The Treasury Department is considering changes to insurance laws, including a reduction in minimum capital requirements, to increase insurance penetration in the country.
Insurance penetration in India increased from 3.76 percent in 2019-20 to 4.20 percent in 2020-21, registering a growth of 11.70 percent. Insurance penetration, measured as insurance premiums as a percentage of GDP, saw notable growth during the year, mainly due to the COVID-19 outbreak.
The ministry is conducting a comprehensive review of the 1938 Insurance Act and is also considering making relevant changes to spur growth in the sector, sources said, adding the process is at a preliminary stage.
One of the provisions under consideration is lowering the minimum capital requirement of Rs 100 crore for starting an insurance business, the sources said.
Relaxing capital requirements would allow for the entry of differentiated insurance companies like in the banking sector, which includes categories like universal banks, small financial banks and payments banks.
With the easy access capital norms, sources say, there could be market entry of companies focused on microinsurance, farm insurance or insurance companies with a regional approach.
So for them, the solvency margin would be different too, but without hurting policyholders’ interests, the sources said.
The entry of more players would not only drive market penetration but also lead to greater job creation in the country.
There are currently 24 life insurance companies and 31 non-life or general insurance companies, including specialist companies such as Agriculture Insurance Company of India Ltd and ECGC Limited.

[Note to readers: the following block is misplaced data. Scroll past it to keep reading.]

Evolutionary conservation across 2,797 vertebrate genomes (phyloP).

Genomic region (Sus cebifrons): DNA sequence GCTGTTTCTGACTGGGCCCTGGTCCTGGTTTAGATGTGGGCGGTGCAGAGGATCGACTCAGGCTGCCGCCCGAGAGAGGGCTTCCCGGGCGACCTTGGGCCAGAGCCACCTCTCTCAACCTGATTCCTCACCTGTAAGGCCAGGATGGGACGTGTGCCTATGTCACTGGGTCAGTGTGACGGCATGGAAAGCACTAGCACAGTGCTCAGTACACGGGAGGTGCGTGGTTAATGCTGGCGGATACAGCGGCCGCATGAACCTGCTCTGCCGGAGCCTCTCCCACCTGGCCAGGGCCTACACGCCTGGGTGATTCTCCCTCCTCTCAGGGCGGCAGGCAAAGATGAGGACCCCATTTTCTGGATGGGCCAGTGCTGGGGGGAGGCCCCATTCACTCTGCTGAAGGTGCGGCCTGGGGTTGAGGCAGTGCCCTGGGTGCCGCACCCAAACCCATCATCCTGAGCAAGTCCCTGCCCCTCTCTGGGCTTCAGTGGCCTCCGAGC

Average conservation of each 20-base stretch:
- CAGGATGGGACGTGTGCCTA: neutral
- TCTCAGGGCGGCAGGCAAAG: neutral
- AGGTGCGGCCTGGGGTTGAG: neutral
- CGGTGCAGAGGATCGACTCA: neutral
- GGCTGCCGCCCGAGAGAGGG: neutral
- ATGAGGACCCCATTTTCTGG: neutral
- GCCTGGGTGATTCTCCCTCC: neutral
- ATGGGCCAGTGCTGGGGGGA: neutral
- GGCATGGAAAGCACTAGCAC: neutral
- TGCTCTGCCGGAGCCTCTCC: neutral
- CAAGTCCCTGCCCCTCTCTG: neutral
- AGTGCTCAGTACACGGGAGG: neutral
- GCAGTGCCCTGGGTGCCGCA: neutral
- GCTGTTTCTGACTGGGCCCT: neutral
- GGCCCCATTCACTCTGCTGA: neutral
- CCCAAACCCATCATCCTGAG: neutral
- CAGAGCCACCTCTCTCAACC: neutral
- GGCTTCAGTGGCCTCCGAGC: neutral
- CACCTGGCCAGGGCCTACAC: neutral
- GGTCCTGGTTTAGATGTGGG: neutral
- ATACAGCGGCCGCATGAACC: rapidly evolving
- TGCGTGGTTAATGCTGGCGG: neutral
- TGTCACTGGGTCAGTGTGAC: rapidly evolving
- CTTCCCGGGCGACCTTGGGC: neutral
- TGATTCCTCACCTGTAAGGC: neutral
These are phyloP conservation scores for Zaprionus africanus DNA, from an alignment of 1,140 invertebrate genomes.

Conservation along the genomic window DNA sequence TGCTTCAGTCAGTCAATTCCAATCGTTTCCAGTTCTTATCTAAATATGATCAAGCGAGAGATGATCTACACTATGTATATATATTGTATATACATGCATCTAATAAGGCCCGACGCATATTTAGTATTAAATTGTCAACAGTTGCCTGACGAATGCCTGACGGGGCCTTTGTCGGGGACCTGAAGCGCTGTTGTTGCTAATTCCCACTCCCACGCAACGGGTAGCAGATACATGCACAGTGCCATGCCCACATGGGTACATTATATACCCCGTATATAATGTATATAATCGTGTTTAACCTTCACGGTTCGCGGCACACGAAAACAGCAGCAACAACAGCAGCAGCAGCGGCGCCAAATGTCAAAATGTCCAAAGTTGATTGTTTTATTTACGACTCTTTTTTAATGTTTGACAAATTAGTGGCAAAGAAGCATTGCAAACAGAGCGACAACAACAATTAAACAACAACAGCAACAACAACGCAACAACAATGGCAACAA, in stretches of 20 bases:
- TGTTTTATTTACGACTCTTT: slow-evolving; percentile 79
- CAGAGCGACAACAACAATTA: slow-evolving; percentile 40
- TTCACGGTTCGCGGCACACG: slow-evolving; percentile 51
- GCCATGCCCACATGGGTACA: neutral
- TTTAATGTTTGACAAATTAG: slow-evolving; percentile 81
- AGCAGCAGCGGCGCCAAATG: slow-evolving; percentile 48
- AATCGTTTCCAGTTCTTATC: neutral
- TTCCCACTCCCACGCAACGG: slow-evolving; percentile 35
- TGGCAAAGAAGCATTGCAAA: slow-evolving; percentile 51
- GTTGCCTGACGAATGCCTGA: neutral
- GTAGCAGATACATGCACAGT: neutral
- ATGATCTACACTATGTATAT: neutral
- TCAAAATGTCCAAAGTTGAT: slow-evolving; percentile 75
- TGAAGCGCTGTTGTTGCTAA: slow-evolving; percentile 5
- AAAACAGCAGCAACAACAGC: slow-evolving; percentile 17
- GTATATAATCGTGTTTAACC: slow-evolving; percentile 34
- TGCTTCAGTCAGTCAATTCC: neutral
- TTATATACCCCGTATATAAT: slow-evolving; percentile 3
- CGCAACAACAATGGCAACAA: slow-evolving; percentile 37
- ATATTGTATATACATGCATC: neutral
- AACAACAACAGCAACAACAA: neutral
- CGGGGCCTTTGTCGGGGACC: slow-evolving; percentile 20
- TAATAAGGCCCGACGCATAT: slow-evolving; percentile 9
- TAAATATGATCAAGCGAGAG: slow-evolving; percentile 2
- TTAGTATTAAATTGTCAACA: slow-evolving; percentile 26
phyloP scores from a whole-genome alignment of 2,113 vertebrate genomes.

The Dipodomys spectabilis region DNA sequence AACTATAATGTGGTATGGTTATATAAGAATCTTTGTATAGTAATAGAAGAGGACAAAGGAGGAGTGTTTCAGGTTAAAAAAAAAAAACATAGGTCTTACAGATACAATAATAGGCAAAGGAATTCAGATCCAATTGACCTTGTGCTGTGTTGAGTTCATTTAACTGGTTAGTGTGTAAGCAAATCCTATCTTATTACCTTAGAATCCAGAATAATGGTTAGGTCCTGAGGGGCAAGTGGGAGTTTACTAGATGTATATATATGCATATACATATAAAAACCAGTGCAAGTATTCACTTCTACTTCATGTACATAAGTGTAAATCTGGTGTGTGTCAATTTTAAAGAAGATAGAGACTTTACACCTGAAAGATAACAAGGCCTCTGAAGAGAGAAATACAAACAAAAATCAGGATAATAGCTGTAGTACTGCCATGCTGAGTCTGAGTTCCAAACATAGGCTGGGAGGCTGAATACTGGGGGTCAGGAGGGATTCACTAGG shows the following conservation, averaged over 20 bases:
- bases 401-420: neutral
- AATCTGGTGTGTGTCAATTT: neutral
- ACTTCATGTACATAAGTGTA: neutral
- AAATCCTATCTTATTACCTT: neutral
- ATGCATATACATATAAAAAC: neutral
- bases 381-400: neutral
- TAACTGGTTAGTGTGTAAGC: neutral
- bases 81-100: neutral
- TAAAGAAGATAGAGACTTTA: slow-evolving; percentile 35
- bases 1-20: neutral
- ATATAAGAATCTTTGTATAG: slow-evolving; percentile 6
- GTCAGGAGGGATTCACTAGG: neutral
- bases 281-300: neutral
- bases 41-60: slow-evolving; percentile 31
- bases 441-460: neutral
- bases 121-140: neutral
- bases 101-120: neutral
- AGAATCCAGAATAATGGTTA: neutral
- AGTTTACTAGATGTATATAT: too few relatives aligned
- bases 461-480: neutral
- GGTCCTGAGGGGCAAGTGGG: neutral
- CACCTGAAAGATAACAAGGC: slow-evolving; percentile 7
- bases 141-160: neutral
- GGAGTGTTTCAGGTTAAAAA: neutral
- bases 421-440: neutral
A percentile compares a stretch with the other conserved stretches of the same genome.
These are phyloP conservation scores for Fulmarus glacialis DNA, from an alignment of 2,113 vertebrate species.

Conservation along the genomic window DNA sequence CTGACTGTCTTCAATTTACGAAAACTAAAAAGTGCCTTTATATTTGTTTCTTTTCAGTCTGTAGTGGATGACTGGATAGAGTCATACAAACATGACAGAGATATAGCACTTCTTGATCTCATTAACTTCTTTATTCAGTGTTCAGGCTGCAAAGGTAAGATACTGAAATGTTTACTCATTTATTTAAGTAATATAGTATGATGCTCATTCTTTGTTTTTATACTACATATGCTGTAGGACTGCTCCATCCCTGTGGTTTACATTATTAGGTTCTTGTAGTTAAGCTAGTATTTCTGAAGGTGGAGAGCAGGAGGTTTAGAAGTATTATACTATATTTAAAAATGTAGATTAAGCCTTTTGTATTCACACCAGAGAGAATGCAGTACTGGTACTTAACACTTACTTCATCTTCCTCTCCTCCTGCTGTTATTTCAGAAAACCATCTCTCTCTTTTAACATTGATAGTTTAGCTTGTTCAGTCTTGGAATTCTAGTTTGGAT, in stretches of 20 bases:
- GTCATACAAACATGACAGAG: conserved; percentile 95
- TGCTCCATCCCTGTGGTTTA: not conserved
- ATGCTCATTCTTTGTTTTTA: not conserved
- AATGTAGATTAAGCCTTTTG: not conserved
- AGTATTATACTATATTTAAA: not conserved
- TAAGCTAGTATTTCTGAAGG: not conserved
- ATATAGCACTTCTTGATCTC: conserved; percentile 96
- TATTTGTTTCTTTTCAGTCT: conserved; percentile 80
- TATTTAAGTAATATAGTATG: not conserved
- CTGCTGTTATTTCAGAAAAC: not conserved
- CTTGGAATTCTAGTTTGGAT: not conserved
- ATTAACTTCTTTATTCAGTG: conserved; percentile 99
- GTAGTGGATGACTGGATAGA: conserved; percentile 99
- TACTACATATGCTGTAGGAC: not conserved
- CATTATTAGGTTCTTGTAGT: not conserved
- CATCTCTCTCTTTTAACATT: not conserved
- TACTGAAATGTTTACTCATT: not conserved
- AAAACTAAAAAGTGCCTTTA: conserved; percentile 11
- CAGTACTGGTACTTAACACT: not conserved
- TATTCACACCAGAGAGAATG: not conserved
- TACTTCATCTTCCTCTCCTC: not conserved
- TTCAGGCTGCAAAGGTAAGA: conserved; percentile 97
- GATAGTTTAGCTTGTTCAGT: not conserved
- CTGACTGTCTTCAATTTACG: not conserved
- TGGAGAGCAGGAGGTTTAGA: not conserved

Last year, the government introduced an amendment to the insurance law to allow foreign ownership of insurers to be increased from 49 percent to 74 percent. Also, Parliament passed the General Insurance Business Amendment (Nationalization) Act 2021, which allows the central government to reduce its stake in any given insurer to less than 51 percent of equity, paving the way for privatization.
In 2015, the Insurance Law was amended to raise the foreign investment ceiling from 26 percent to 49 percent. All these changes since the privatization of the insurance sector have led to exponential growth.
According to a study, India is expected to become the sixth largest insurance market in the world in the next 10 years, supported by regulatory pushes and rapid economic expansion.
Total insurance premiums in India are set to increase at an average annual rate of 14 percent in nominal local currencies over the next decade, making India the sixth largest country in terms of total premium volume by 2032, compared to the tenth largest in 2021.
Both life and non-life insurers have taken a premium of Rs 8.2 lakh crore in 2020-21.
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